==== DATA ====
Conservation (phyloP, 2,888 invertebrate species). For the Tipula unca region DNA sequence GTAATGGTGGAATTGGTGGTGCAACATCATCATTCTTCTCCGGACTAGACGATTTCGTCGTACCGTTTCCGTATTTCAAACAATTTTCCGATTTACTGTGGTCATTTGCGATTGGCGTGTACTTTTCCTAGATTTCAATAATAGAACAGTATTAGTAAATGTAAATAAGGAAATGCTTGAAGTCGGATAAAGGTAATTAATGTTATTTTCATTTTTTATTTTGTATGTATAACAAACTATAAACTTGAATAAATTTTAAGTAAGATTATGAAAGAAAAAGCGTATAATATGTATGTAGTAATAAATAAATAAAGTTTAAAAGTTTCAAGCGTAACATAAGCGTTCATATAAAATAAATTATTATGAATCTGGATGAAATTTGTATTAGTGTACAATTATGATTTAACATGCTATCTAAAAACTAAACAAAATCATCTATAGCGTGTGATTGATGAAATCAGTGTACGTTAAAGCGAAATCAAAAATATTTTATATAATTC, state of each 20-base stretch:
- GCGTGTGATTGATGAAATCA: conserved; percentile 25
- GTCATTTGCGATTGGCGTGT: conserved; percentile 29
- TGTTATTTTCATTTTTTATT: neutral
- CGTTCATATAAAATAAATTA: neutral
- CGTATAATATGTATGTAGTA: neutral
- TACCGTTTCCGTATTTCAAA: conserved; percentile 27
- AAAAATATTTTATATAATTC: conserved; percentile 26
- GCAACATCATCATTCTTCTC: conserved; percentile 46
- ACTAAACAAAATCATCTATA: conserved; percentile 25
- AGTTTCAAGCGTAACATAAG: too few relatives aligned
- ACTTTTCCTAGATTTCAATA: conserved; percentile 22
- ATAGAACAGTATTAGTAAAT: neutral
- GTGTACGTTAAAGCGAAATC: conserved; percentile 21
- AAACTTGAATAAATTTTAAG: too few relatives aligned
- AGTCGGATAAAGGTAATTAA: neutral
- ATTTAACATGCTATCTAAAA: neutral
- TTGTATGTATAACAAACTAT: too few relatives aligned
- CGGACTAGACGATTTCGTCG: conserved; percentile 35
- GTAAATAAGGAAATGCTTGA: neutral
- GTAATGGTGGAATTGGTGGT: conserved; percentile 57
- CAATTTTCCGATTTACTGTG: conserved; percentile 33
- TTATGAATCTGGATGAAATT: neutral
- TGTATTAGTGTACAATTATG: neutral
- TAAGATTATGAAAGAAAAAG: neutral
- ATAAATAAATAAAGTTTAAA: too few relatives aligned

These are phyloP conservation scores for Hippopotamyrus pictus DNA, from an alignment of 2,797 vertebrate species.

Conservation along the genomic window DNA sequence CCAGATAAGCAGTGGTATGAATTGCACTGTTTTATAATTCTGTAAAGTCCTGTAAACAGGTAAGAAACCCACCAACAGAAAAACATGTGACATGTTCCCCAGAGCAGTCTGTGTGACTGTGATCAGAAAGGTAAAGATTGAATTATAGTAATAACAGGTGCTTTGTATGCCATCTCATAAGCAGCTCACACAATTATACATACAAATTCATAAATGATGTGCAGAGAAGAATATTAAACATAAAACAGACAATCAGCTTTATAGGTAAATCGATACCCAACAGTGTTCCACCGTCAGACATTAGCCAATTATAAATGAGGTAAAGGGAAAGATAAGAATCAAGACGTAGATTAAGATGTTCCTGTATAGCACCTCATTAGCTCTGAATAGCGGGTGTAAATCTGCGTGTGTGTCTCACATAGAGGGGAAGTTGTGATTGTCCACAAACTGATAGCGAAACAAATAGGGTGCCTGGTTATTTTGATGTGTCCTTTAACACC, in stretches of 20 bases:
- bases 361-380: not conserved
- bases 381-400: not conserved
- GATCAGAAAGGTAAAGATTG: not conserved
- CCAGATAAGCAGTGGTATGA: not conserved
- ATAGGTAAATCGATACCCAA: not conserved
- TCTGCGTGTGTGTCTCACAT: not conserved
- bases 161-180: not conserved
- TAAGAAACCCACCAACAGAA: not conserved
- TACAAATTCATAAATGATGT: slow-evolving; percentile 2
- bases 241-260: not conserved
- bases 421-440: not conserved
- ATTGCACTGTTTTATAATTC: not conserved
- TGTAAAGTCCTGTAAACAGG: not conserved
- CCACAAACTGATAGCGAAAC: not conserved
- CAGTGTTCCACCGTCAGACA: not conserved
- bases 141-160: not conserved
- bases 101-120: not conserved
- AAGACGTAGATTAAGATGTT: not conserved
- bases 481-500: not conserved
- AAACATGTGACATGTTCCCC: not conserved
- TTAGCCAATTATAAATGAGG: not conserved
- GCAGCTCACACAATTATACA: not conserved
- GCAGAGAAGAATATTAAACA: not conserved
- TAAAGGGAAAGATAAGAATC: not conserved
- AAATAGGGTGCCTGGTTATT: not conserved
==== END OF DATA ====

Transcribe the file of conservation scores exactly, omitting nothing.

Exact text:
Conservation (phyloP, 2,888 invertebrate species). For the Tipula unca region DNA sequence GTAATGGTGGAATTGGTGGTGCAACATCATCATTCTTCTCCGGACTAGACGATTTCGTCGTACCGTTTCCGTATTTCAAACAATTTTCCGATTTACTGTGGTCATTTGCGATTGGCGTGTACTTTTCCTAGATTTCAATAATAGAACAGTATTAGTAAATGTAAATAAGGAAATGCTTGAAGTCGGATAAAGGTAATTAATGTTATTTTCATTTTTTATTTTGTATGTATAACAAACTATAAACTTGAATAAATTTTAAGTAAGATTATGAAAGAAAAAGCGTATAATATGTATGTAGTAATAAATAAATAAAGTTTAAAAGTTTCAAGCGTAACATAAGCGTTCATATAAAATAAATTATTATGAATCTGGATGAAATTTGTATTAGTGTACAATTATGATTTAACATGCTATCTAAAAACTAAACAAAATCATCTATAGCGTGTGATTGATGAAATCAGTGTACGTTAAAGCGAAATCAAAAATATTTTATATAATTC, state of each 20-base stretch:
- GCGTGTGATTGATGAAATCA: conserved; percentile 25
- GTCATTTGCGATTGGCGTGT: conserved; percentile 29
- TGTTATTTTCATTTTTTATT: neutral
- CGTTCATATAAAATAAATTA: neutral
- CGTATAATATGTATGTAGTA: neutral
- TACCGTTTCCGTATTTCAAA: conserved; percentile 27
- AAAAATATTTTATATAATTC: conserved; percentile 26
- GCAACATCATCATTCTTCTC: conserved; percentile 46
- ACTAAACAAAATCATCTATA: conserved; percentile 25
- AGTTTCAAGCGTAACATAAG: too few relatives aligned
- ACTTTTCCTAGATTTCAATA: conserved; percentile 22
- ATAGAACAGTATTAGTAAAT: neutral
- GTGTACGTTAAAGCGAAATC: conserved; percentile 21
- AAACTTGAATAAATTTTAAG: too few relatives aligned
- AGTCGGATAAAGGTAATTAA: neutral
- ATTTAACATGCTATCTAAAA: neutral
- TTGTATGTATAACAAACTAT: too few relatives aligned
- CGGACTAGACGATTTCGTCG: conserved; percentile 35
- GTAAATAAGGAAATGCTTGA: neutral
- GTAATGGTGGAATTGGTGGT: conserved; percentile 57
- CAATTTTCCGATTTACTGTG: conserved; percentile 33
- TTATGAATCTGGATGAAATT: neutral
- TGTATTAGTGTACAATTATG: neutral
- TAAGATTATGAAAGAAAAAG: neutral
- ATAAATAAATAAAGTTTAAA: too few relatives aligned

These are phyloP conservation scores for Hippopotamyrus pictus DNA, from an alignment of 2,797 vertebrate species.

Conservation along the genomic window DNA sequence CCAGATAAGCAGTGGTATGAATTGCACTGTTTTATAATTCTGTAAAGTCCTGTAAACAGGTAAGAAACCCACCAACAGAAAAACATGTGACATGTTCCCCAGAGCAGTCTGTGTGACTGTGATCAGAAAGGTAAAGATTGAATTATAGTAATAACAGGTGCTTTGTATGCCATCTCATAAGCAGCTCACACAATTATACATACAAATTCATAAATGATGTGCAGAGAAGAATATTAAACATAAAACAGACAATCAGCTTTATAGGTAAATCGATACCCAACAGTGTTCCACCGTCAGACATTAGCCAATTATAAATGAGGTAAAGGGAAAGATAAGAATCAAGACGTAGATTAAGATGTTCCTGTATAGCACCTCATTAGCTCTGAATAGCGGGTGTAAATCTGCGTGTGTGTCTCACATAGAGGGGAAGTTGTGATTGTCCACAAACTGATAGCGAAACAAATAGGGTGCCTGGTTATTTTGATGTGTCCTTTAACACC, in stretches of 20 bases:
- bases 361-380: not conserved
- bases 381-400: not conserved
- GATCAGAAAGGTAAAGATTG: not conserved
- CCAGATAAGCAGTGGTATGA: not conserved
- ATAGGTAAATCGATACCCAA: not conserved
- TCTGCGTGTGTGTCTCACAT: not conserved
- bases 161-180: not conserved
- TAAGAAACCCACCAACAGAA: not conserved
- TACAAATTCATAAATGATGT: slow-evolving; percentile 2
- bases 241-260: not conserved
- bases 421-440: not conserved
- ATTGCACTGTTTTATAATTC: not conserved
- TGTAAAGTCCTGTAAACAGG: not conserved
- CCACAAACTGATAGCGAAAC: not conserved
- CAGTGTTCCACCGTCAGACA: not conserved
- bases 141-160: not conserved
- bases 101-120: not conserved
- AAGACGTAGATTAAGATGTT: not conserved
- bases 481-500: not conserved
- AAACATGTGACATGTTCCCC: not conserved
- TTAGCCAATTATAAATGAGG: not conserved
- GCAGCTCACACAATTATACA: not conserved
- GCAGAGAAGAATATTAAACA: not conserved
- TAAAGGGAAAGATAAGAATC: not conserved
- AAATAGGGTGCCTGGTTATT: not conserved